Resumes: The Foundation of a Strong Application

Good essays start with a good resume. That might sound strange, since the standard 1-page MBA resume doesn't provide much room. However, as a structured list of your best academic, personal and professional accomplishments your resume should be the primary source for your essay topics. And as opposed to simply describing job duties, which people in similar positions will share, a stand-out resume should detail stand-out accomplishments, which only you can claim.

There is a big difference, for example, between this:
"Responsible for helping client improve international sales in food industry."
and this:
"Developed global manufacturing strategy for leading food company, managing two international sub-project teams; playing central role in developing client as key account"
The difference is that the second example includes detail showing more context and the importance of the accomplishment. It is almost a complete story in itself, only waiting to be fleshed out. This example also shows how you can measure intangible results. While the strategy may not have borne fruit yet, the client company is pleased enough to consider an ongoing relationship. Not every accomplishment can be developed to this level and some can be refined even more. The point is to go beyond mere description and develop your resume as an overview of all the good stuff that is forthcoming in your essays and interviews.
Developing the resume is the first step I take with my clients, to give us both a common foundation and understanding of their background. Having my clients discuss their accomplishments also helps me begin identifying what I call their "core skills" - the tools they rely on consistently to be successful in diverse fields, not necessarily just work. Knowledge of these deeply personal traits is invaluable during all phases of the application process.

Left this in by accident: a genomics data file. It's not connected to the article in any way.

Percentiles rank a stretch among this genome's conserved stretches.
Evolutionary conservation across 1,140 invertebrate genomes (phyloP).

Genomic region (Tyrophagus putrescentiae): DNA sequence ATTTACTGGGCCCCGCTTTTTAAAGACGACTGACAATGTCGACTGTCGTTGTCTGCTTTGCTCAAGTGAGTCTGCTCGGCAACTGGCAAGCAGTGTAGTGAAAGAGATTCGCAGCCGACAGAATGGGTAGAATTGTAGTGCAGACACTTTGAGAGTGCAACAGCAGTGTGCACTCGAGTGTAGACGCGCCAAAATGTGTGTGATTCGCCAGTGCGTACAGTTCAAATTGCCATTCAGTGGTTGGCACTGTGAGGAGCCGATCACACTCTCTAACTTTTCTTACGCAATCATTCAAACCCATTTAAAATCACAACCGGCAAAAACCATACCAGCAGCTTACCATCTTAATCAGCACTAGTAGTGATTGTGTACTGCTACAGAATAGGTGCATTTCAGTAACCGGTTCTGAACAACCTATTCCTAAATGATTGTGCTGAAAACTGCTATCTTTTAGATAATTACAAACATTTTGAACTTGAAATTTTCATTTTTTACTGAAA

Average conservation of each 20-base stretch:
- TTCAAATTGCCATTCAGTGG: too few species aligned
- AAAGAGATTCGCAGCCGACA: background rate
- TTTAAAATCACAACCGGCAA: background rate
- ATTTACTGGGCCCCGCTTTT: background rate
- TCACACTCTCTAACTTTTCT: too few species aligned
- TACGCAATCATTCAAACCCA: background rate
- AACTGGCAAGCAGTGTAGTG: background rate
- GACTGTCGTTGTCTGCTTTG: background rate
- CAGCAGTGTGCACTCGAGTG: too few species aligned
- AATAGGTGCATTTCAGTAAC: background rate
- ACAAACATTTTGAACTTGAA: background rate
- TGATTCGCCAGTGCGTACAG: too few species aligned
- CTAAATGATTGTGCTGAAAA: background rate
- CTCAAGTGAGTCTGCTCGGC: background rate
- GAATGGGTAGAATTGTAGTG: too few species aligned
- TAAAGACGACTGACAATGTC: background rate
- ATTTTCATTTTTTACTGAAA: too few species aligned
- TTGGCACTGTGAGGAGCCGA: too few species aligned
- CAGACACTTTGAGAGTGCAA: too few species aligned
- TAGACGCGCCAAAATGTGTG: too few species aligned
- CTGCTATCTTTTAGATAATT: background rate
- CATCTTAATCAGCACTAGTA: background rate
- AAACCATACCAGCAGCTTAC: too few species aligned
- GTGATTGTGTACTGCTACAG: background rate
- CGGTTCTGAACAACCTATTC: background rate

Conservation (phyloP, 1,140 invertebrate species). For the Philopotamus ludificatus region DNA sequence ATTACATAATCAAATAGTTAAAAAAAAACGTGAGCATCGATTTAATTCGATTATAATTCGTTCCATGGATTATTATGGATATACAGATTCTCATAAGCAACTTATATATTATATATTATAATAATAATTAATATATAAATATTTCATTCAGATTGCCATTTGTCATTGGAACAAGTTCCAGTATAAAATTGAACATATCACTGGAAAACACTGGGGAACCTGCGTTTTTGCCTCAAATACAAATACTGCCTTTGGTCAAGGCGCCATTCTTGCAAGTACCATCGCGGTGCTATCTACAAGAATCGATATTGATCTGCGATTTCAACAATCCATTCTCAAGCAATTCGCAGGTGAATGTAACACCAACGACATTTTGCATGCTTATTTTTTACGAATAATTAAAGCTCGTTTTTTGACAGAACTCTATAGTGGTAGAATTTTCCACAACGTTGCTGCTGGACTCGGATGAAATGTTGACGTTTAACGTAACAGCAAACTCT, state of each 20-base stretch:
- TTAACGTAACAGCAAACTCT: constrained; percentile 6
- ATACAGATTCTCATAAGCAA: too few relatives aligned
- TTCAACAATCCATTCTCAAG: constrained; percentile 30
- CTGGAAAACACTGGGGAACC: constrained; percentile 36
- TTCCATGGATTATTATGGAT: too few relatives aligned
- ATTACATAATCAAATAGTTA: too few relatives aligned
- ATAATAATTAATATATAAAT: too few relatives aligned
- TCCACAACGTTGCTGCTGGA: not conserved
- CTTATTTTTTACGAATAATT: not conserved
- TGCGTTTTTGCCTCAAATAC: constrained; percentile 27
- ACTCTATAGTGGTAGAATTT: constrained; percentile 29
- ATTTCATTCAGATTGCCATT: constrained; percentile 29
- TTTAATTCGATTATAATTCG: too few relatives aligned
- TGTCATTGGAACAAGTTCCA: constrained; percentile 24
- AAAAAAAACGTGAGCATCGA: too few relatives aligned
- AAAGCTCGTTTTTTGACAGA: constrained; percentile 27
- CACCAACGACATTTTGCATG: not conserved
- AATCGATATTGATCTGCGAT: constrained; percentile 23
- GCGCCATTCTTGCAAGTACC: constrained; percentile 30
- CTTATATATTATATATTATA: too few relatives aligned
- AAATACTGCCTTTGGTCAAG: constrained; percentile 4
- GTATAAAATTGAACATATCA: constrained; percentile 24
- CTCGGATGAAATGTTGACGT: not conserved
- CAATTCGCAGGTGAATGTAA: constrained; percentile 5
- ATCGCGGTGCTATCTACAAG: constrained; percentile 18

Consider the following line:
"One of youngest Senior Consultants, recognized as leading project manager especially for global-scope or troubled projects; excel in settling conflicting interests."
With this kind of insight on a resume, an admissions committee understands not only the nature and import of this person's accomplishments, but also "how" and "why" she was successful. Now if the client faces an essay topic (or even an interview question) such as, "Describe your most significant professional accomplishment. Elaborate on the leadership skills you displayed, the actions you took and the impact you had on your organization," (Ross, 2008-09 Application) the client has a fantastic answer: 
"My leadership, centered on my ability to settle our conflicting interests, was key to my team's success."
If you were paying attention, you would have recognized in these samples the potential for integration and consistency among the resume, essays and interview. This synergy creates an incredibly powerful application "portfolio" that will be a joy for an admissions committee to read. And it all started with the resume.